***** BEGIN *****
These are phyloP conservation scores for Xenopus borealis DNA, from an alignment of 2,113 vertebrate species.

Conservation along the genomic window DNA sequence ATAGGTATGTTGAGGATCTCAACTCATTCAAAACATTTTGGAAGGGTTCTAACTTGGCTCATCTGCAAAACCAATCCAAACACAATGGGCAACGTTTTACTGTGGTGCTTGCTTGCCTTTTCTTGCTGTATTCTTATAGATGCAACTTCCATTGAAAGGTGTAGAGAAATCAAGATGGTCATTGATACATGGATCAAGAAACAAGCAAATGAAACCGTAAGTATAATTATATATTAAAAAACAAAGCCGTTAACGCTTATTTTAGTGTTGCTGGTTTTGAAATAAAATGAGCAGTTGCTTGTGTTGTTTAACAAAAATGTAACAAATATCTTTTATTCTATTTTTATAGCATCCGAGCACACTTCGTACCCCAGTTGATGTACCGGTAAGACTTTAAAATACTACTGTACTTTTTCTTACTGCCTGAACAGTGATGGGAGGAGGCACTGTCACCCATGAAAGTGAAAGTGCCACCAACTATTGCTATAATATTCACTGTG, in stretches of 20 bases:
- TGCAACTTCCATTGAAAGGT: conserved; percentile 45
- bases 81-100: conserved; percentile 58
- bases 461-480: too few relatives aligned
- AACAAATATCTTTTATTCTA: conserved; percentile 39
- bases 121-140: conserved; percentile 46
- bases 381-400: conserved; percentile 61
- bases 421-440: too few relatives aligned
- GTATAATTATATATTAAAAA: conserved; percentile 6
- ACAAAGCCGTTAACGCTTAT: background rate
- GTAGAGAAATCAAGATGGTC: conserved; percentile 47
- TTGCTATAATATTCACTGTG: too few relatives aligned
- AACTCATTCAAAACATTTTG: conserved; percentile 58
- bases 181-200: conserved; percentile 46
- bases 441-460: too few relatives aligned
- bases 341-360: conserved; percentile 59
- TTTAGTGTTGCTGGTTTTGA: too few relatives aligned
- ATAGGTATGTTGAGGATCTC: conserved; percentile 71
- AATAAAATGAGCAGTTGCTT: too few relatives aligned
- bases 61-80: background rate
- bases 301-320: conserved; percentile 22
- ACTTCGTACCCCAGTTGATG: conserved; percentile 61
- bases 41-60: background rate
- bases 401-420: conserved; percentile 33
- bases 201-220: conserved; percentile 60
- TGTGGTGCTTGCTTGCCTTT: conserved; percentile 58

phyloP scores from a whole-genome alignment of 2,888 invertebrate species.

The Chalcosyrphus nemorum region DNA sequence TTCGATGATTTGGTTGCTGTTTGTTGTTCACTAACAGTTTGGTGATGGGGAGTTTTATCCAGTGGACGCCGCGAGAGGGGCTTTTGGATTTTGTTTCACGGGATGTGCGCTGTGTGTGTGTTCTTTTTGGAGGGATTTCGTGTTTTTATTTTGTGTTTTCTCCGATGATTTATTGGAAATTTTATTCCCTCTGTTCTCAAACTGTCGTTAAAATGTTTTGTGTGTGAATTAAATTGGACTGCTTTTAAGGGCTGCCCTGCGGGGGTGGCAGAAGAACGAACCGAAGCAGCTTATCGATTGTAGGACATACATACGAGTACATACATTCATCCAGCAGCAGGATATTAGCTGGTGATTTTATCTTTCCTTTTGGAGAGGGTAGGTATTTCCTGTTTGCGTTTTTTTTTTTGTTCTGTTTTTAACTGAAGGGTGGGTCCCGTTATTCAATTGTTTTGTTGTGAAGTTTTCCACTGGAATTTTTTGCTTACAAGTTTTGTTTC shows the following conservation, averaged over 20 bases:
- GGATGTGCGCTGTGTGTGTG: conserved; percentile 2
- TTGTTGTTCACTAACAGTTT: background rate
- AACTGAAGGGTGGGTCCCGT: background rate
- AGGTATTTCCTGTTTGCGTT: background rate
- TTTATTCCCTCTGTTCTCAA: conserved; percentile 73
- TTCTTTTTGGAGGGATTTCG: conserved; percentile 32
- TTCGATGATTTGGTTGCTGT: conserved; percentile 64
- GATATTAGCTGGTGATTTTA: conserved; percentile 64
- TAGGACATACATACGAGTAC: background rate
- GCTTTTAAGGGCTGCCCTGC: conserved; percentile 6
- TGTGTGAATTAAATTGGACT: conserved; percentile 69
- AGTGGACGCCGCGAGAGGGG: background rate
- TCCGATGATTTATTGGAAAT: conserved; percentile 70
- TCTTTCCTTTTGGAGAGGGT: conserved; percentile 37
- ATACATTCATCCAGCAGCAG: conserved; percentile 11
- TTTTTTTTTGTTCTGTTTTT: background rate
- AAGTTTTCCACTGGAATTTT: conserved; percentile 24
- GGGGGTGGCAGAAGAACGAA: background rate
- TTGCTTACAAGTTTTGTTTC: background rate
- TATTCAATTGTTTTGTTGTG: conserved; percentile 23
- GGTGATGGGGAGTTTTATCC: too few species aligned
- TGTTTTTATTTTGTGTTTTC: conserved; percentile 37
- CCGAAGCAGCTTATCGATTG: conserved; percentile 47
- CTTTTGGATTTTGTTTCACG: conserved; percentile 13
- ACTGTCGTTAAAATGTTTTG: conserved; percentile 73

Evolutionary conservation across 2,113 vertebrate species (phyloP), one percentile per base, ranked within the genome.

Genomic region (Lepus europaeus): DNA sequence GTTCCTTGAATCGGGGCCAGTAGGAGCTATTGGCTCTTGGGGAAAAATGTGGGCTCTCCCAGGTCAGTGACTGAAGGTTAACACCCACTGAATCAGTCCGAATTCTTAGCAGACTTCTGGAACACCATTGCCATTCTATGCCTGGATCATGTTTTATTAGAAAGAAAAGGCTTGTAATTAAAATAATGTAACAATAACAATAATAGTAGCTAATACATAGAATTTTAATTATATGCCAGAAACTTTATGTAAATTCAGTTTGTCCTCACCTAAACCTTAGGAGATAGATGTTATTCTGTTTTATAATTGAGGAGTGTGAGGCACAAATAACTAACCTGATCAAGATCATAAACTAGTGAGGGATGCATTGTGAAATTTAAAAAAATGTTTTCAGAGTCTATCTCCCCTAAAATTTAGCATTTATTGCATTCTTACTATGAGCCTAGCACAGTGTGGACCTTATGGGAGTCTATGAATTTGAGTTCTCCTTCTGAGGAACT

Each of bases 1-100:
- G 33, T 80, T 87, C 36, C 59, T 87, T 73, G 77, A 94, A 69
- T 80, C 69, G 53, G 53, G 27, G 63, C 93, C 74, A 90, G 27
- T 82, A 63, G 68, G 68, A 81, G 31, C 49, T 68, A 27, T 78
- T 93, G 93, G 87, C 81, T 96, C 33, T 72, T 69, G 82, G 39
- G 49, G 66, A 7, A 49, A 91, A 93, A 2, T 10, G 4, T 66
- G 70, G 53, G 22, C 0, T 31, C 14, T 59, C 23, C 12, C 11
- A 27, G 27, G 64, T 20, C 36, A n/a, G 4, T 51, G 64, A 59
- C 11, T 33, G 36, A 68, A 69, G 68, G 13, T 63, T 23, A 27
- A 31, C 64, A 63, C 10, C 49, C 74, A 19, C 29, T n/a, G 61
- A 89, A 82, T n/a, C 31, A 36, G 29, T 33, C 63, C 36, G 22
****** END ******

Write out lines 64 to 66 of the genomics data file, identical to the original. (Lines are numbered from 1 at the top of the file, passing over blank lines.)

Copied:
- A 27, G 27, G 64, T 20, C 36, A n/a, G 4, T 51, G 64, A 59
- C 11, T 33, G 36, A 68, A 69, G 68, G 13, T 63, T 23, A 27
- A 31, C 64, A 63, C 10, C 49, C 74, A 19, C 29, T n/a, G 61